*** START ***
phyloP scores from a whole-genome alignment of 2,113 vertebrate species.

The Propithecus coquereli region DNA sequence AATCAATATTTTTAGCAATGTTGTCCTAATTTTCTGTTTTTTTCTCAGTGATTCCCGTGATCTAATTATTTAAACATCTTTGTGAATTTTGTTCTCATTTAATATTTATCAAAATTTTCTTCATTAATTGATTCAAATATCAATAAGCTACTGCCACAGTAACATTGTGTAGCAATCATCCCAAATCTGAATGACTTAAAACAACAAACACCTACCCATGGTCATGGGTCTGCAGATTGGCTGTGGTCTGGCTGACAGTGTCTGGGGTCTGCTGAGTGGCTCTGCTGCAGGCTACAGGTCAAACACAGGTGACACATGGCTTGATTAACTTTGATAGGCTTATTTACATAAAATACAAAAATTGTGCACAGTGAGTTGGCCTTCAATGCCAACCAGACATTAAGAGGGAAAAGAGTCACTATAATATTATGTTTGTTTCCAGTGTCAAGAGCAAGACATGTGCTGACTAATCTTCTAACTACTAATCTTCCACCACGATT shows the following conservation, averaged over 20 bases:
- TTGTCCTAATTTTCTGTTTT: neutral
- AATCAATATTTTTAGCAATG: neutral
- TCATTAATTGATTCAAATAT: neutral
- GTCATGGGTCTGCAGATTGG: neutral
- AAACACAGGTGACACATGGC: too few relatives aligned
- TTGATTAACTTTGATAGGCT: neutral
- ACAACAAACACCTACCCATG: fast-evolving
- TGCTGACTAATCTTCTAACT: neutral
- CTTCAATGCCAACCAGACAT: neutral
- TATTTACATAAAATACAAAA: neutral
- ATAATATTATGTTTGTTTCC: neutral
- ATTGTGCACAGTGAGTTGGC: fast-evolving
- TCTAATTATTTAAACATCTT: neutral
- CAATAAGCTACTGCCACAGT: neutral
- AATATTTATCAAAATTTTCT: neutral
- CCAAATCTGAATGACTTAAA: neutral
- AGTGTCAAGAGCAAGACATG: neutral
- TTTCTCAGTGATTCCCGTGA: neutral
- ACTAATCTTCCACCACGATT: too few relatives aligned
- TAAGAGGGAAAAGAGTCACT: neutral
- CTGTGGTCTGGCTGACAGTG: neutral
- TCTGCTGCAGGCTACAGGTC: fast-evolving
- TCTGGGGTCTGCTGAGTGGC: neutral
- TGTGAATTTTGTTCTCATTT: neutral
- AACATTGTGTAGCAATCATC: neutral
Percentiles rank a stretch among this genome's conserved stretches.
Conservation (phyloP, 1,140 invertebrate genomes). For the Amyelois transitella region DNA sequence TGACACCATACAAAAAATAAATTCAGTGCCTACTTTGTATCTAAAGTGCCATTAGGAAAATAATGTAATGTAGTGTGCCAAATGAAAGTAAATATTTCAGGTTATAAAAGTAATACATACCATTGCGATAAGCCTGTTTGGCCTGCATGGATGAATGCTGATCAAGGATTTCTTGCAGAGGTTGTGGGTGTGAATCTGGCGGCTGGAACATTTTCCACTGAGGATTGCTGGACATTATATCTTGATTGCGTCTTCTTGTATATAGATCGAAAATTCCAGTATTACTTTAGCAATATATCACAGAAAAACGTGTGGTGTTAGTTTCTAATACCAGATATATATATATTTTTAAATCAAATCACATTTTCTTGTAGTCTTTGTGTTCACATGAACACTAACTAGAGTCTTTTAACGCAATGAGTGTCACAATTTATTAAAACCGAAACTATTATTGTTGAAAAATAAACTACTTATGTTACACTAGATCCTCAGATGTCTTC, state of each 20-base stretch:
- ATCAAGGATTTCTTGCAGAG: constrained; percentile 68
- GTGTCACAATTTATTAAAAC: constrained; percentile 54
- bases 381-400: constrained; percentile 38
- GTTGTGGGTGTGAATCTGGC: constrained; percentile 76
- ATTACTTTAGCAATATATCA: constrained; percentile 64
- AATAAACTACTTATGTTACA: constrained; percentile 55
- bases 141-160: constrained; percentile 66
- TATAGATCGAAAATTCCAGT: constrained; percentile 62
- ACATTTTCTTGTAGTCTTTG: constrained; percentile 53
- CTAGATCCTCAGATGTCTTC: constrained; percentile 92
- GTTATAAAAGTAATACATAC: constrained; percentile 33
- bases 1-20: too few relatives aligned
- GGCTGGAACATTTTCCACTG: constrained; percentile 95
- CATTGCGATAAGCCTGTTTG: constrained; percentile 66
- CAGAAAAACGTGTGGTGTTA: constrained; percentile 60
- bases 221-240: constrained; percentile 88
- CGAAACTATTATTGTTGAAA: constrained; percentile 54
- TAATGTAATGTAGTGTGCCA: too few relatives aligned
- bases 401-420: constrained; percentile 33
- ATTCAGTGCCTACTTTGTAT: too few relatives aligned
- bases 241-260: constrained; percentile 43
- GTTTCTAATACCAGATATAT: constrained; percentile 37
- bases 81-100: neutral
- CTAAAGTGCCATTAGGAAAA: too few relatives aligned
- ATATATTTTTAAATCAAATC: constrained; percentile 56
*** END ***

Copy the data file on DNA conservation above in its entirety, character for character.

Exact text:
phyloP scores from a whole-genome alignment of 2,113 vertebrate species.

The Propithecus coquereli region DNA sequence AATCAATATTTTTAGCAATGTTGTCCTAATTTTCTGTTTTTTTCTCAGTGATTCCCGTGATCTAATTATTTAAACATCTTTGTGAATTTTGTTCTCATTTAATATTTATCAAAATTTTCTTCATTAATTGATTCAAATATCAATAAGCTACTGCCACAGTAACATTGTGTAGCAATCATCCCAAATCTGAATGACTTAAAACAACAAACACCTACCCATGGTCATGGGTCTGCAGATTGGCTGTGGTCTGGCTGACAGTGTCTGGGGTCTGCTGAGTGGCTCTGCTGCAGGCTACAGGTCAAACACAGGTGACACATGGCTTGATTAACTTTGATAGGCTTATTTACATAAAATACAAAAATTGTGCACAGTGAGTTGGCCTTCAATGCCAACCAGACATTAAGAGGGAAAAGAGTCACTATAATATTATGTTTGTTTCCAGTGTCAAGAGCAAGACATGTGCTGACTAATCTTCTAACTACTAATCTTCCACCACGATT shows the following conservation, averaged over 20 bases:
- TTGTCCTAATTTTCTGTTTT: neutral
- AATCAATATTTTTAGCAATG: neutral
- TCATTAATTGATTCAAATAT: neutral
- GTCATGGGTCTGCAGATTGG: neutral
- AAACACAGGTGACACATGGC: too few relatives aligned
- TTGATTAACTTTGATAGGCT: neutral
- ACAACAAACACCTACCCATG: fast-evolving
- TGCTGACTAATCTTCTAACT: neutral
- CTTCAATGCCAACCAGACAT: neutral
- TATTTACATAAAATACAAAA: neutral
- ATAATATTATGTTTGTTTCC: neutral
- ATTGTGCACAGTGAGTTGGC: fast-evolving
- TCTAATTATTTAAACATCTT: neutral
- CAATAAGCTACTGCCACAGT: neutral
- AATATTTATCAAAATTTTCT: neutral
- CCAAATCTGAATGACTTAAA: neutral
- AGTGTCAAGAGCAAGACATG: neutral
- TTTCTCAGTGATTCCCGTGA: neutral
- ACTAATCTTCCACCACGATT: too few relatives aligned
- TAAGAGGGAAAAGAGTCACT: neutral
- CTGTGGTCTGGCTGACAGTG: neutral
- TCTGCTGCAGGCTACAGGTC: fast-evolving
- TCTGGGGTCTGCTGAGTGGC: neutral
- TGTGAATTTTGTTCTCATTT: neutral
- AACATTGTGTAGCAATCATC: neutral
Percentiles rank a stretch among this genome's conserved stretches.
Conservation (phyloP, 1,140 invertebrate genomes). For the Amyelois transitella region DNA sequence TGACACCATACAAAAAATAAATTCAGTGCCTACTTTGTATCTAAAGTGCCATTAGGAAAATAATGTAATGTAGTGTGCCAAATGAAAGTAAATATTTCAGGTTATAAAAGTAATACATACCATTGCGATAAGCCTGTTTGGCCTGCATGGATGAATGCTGATCAAGGATTTCTTGCAGAGGTTGTGGGTGTGAATCTGGCGGCTGGAACATTTTCCACTGAGGATTGCTGGACATTATATCTTGATTGCGTCTTCTTGTATATAGATCGAAAATTCCAGTATTACTTTAGCAATATATCACAGAAAAACGTGTGGTGTTAGTTTCTAATACCAGATATATATATATTTTTAAATCAAATCACATTTTCTTGTAGTCTTTGTGTTCACATGAACACTAACTAGAGTCTTTTAACGCAATGAGTGTCACAATTTATTAAAACCGAAACTATTATTGTTGAAAAATAAACTACTTATGTTACACTAGATCCTCAGATGTCTTC, state of each 20-base stretch:
- ATCAAGGATTTCTTGCAGAG: constrained; percentile 68
- GTGTCACAATTTATTAAAAC: constrained; percentile 54
- bases 381-400: constrained; percentile 38
- GTTGTGGGTGTGAATCTGGC: constrained; percentile 76
- ATTACTTTAGCAATATATCA: constrained; percentile 64
- AATAAACTACTTATGTTACA: constrained; percentile 55
- bases 141-160: constrained; percentile 66
- TATAGATCGAAAATTCCAGT: constrained; percentile 62
- ACATTTTCTTGTAGTCTTTG: constrained; percentile 53
- CTAGATCCTCAGATGTCTTC: constrained; percentile 92
- GTTATAAAAGTAATACATAC: constrained; percentile 33
- bases 1-20: too few relatives aligned
- GGCTGGAACATTTTCCACTG: constrained; percentile 95
- CATTGCGATAAGCCTGTTTG: constrained; percentile 66
- CAGAAAAACGTGTGGTGTTA: constrained; percentile 60
- bases 221-240: constrained; percentile 88
- CGAAACTATTATTGTTGAAA: constrained; percentile 54
- TAATGTAATGTAGTGTGCCA: too few relatives aligned
- bases 401-420: constrained; percentile 33
- ATTCAGTGCCTACTTTGTAT: too few relatives aligned
- bases 241-260: constrained; percentile 43
- GTTTCTAATACCAGATATAT: constrained; percentile 37
- bases 81-100: neutral
- CTAAAGTGCCATTAGGAAAA: too few relatives aligned
- ATATATTTTTAAATCAAATC: constrained; percentile 56